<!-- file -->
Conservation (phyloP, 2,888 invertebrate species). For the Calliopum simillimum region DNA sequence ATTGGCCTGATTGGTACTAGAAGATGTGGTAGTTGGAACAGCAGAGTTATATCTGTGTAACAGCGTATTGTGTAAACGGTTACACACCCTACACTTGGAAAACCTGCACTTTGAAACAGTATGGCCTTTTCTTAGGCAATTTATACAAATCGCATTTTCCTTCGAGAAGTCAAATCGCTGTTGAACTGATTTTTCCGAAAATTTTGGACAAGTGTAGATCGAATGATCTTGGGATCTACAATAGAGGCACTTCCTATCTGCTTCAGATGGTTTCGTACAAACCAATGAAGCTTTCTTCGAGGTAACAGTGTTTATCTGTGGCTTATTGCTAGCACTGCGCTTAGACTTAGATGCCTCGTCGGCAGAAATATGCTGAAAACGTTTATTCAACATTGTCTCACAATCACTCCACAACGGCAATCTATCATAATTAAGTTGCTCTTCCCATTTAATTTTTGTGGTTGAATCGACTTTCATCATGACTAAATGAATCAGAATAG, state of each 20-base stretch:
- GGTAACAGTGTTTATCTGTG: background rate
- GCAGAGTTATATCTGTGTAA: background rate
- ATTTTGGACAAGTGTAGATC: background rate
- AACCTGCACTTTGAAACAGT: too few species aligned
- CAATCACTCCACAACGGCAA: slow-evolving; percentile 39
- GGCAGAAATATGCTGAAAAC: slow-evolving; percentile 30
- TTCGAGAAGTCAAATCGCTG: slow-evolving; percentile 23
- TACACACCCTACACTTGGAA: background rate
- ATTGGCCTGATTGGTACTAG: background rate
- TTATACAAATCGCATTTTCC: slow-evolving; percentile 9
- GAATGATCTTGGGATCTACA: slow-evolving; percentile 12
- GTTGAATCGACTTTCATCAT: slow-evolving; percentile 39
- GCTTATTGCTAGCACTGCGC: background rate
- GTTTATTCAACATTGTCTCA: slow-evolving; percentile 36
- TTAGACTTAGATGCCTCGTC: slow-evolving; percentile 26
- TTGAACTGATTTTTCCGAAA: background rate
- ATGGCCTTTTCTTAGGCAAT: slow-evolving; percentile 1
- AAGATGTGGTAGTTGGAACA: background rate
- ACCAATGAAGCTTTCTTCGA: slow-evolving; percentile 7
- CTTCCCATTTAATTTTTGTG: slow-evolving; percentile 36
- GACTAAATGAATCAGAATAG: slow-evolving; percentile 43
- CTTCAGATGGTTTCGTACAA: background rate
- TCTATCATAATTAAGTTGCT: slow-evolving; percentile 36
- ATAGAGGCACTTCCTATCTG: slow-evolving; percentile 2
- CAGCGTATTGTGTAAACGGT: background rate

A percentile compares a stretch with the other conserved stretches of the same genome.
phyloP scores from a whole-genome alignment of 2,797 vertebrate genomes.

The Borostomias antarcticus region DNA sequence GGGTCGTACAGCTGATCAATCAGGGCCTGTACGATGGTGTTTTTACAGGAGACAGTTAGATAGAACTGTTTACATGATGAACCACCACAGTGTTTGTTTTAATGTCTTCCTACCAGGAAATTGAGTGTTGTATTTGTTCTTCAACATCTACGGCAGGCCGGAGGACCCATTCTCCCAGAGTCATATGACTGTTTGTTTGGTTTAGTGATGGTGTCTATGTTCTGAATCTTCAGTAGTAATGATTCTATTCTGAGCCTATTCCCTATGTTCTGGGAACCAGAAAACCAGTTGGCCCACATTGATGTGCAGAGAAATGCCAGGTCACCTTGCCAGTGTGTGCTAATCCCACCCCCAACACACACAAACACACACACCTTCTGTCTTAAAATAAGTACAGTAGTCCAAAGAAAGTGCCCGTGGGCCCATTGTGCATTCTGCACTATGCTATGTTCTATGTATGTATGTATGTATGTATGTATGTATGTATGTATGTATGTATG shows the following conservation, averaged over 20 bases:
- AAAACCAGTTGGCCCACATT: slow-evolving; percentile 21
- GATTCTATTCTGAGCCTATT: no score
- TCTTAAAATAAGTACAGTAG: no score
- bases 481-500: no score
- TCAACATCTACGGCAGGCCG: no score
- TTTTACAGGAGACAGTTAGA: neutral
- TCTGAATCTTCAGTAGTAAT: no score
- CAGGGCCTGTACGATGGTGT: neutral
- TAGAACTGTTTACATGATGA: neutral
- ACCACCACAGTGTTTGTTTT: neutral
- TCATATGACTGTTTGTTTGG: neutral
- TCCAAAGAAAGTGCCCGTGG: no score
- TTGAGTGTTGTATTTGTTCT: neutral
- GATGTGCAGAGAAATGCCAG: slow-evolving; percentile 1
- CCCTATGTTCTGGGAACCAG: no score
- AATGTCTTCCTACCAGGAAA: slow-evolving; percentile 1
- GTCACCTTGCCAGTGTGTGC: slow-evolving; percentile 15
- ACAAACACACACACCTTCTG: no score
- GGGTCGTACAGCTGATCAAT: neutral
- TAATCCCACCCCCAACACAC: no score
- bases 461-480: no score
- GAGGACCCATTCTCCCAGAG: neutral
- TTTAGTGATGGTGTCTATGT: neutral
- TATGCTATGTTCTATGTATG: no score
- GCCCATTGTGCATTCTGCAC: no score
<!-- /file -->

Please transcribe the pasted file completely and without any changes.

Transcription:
Conservation (phyloP, 2,888 invertebrate species). For the Calliopum simillimum region DNA sequence ATTGGCCTGATTGGTACTAGAAGATGTGGTAGTTGGAACAGCAGAGTTATATCTGTGTAACAGCGTATTGTGTAAACGGTTACACACCCTACACTTGGAAAACCTGCACTTTGAAACAGTATGGCCTTTTCTTAGGCAATTTATACAAATCGCATTTTCCTTCGAGAAGTCAAATCGCTGTTGAACTGATTTTTCCGAAAATTTTGGACAAGTGTAGATCGAATGATCTTGGGATCTACAATAGAGGCACTTCCTATCTGCTTCAGATGGTTTCGTACAAACCAATGAAGCTTTCTTCGAGGTAACAGTGTTTATCTGTGGCTTATTGCTAGCACTGCGCTTAGACTTAGATGCCTCGTCGGCAGAAATATGCTGAAAACGTTTATTCAACATTGTCTCACAATCACTCCACAACGGCAATCTATCATAATTAAGTTGCTCTTCCCATTTAATTTTTGTGGTTGAATCGACTTTCATCATGACTAAATGAATCAGAATAG, state of each 20-base stretch:
- GGTAACAGTGTTTATCTGTG: background rate
- GCAGAGTTATATCTGTGTAA: background rate
- ATTTTGGACAAGTGTAGATC: background rate
- AACCTGCACTTTGAAACAGT: too few species aligned
- CAATCACTCCACAACGGCAA: slow-evolving; percentile 39
- GGCAGAAATATGCTGAAAAC: slow-evolving; percentile 30
- TTCGAGAAGTCAAATCGCTG: slow-evolving; percentile 23
- TACACACCCTACACTTGGAA: background rate
- ATTGGCCTGATTGGTACTAG: background rate
- TTATACAAATCGCATTTTCC: slow-evolving; percentile 9
- GAATGATCTTGGGATCTACA: slow-evolving; percentile 12
- GTTGAATCGACTTTCATCAT: slow-evolving; percentile 39
- GCTTATTGCTAGCACTGCGC: background rate
- GTTTATTCAACATTGTCTCA: slow-evolving; percentile 36
- TTAGACTTAGATGCCTCGTC: slow-evolving; percentile 26
- TTGAACTGATTTTTCCGAAA: background rate
- ATGGCCTTTTCTTAGGCAAT: slow-evolving; percentile 1
- AAGATGTGGTAGTTGGAACA: background rate
- ACCAATGAAGCTTTCTTCGA: slow-evolving; percentile 7
- CTTCCCATTTAATTTTTGTG: slow-evolving; percentile 36
- GACTAAATGAATCAGAATAG: slow-evolving; percentile 43
- CTTCAGATGGTTTCGTACAA: background rate
- TCTATCATAATTAAGTTGCT: slow-evolving; percentile 36
- ATAGAGGCACTTCCTATCTG: slow-evolving; percentile 2
- CAGCGTATTGTGTAAACGGT: background rate

A percentile compares a stretch with the other conserved stretches of the same genome.
phyloP scores from a whole-genome alignment of 2,797 vertebrate genomes.

The Borostomias antarcticus region DNA sequence GGGTCGTACAGCTGATCAATCAGGGCCTGTACGATGGTGTTTTTACAGGAGACAGTTAGATAGAACTGTTTACATGATGAACCACCACAGTGTTTGTTTTAATGTCTTCCTACCAGGAAATTGAGTGTTGTATTTGTTCTTCAACATCTACGGCAGGCCGGAGGACCCATTCTCCCAGAGTCATATGACTGTTTGTTTGGTTTAGTGATGGTGTCTATGTTCTGAATCTTCAGTAGTAATGATTCTATTCTGAGCCTATTCCCTATGTTCTGGGAACCAGAAAACCAGTTGGCCCACATTGATGTGCAGAGAAATGCCAGGTCACCTTGCCAGTGTGTGCTAATCCCACCCCCAACACACACAAACACACACACCTTCTGTCTTAAAATAAGTACAGTAGTCCAAAGAAAGTGCCCGTGGGCCCATTGTGCATTCTGCACTATGCTATGTTCTATGTATGTATGTATGTATGTATGTATGTATGTATGTATGTATGTATG shows the following conservation, averaged over 20 bases:
- AAAACCAGTTGGCCCACATT: slow-evolving; percentile 21
- GATTCTATTCTGAGCCTATT: no score
- TCTTAAAATAAGTACAGTAG: no score
- bases 481-500: no score
- TCAACATCTACGGCAGGCCG: no score
- TTTTACAGGAGACAGTTAGA: neutral
- TCTGAATCTTCAGTAGTAAT: no score
- CAGGGCCTGTACGATGGTGT: neutral
- TAGAACTGTTTACATGATGA: neutral
- ACCACCACAGTGTTTGTTTT: neutral
- TCATATGACTGTTTGTTTGG: neutral
- TCCAAAGAAAGTGCCCGTGG: no score
- TTGAGTGTTGTATTTGTTCT: neutral
- GATGTGCAGAGAAATGCCAG: slow-evolving; percentile 1
- CCCTATGTTCTGGGAACCAG: no score
- AATGTCTTCCTACCAGGAAA: slow-evolving; percentile 1
- GTCACCTTGCCAGTGTGTGC: slow-evolving; percentile 15
- ACAAACACACACACCTTCTG: no score
- GGGTCGTACAGCTGATCAAT: neutral
- TAATCCCACCCCCAACACAC: no score
- bases 461-480: no score
- GAGGACCCATTCTCCCAGAG: neutral
- TTTAGTGATGGTGTCTATGT: neutral
- TATGCTATGTTCTATGTATG: no score
- GCCCATTGTGCATTCTGCAC: no score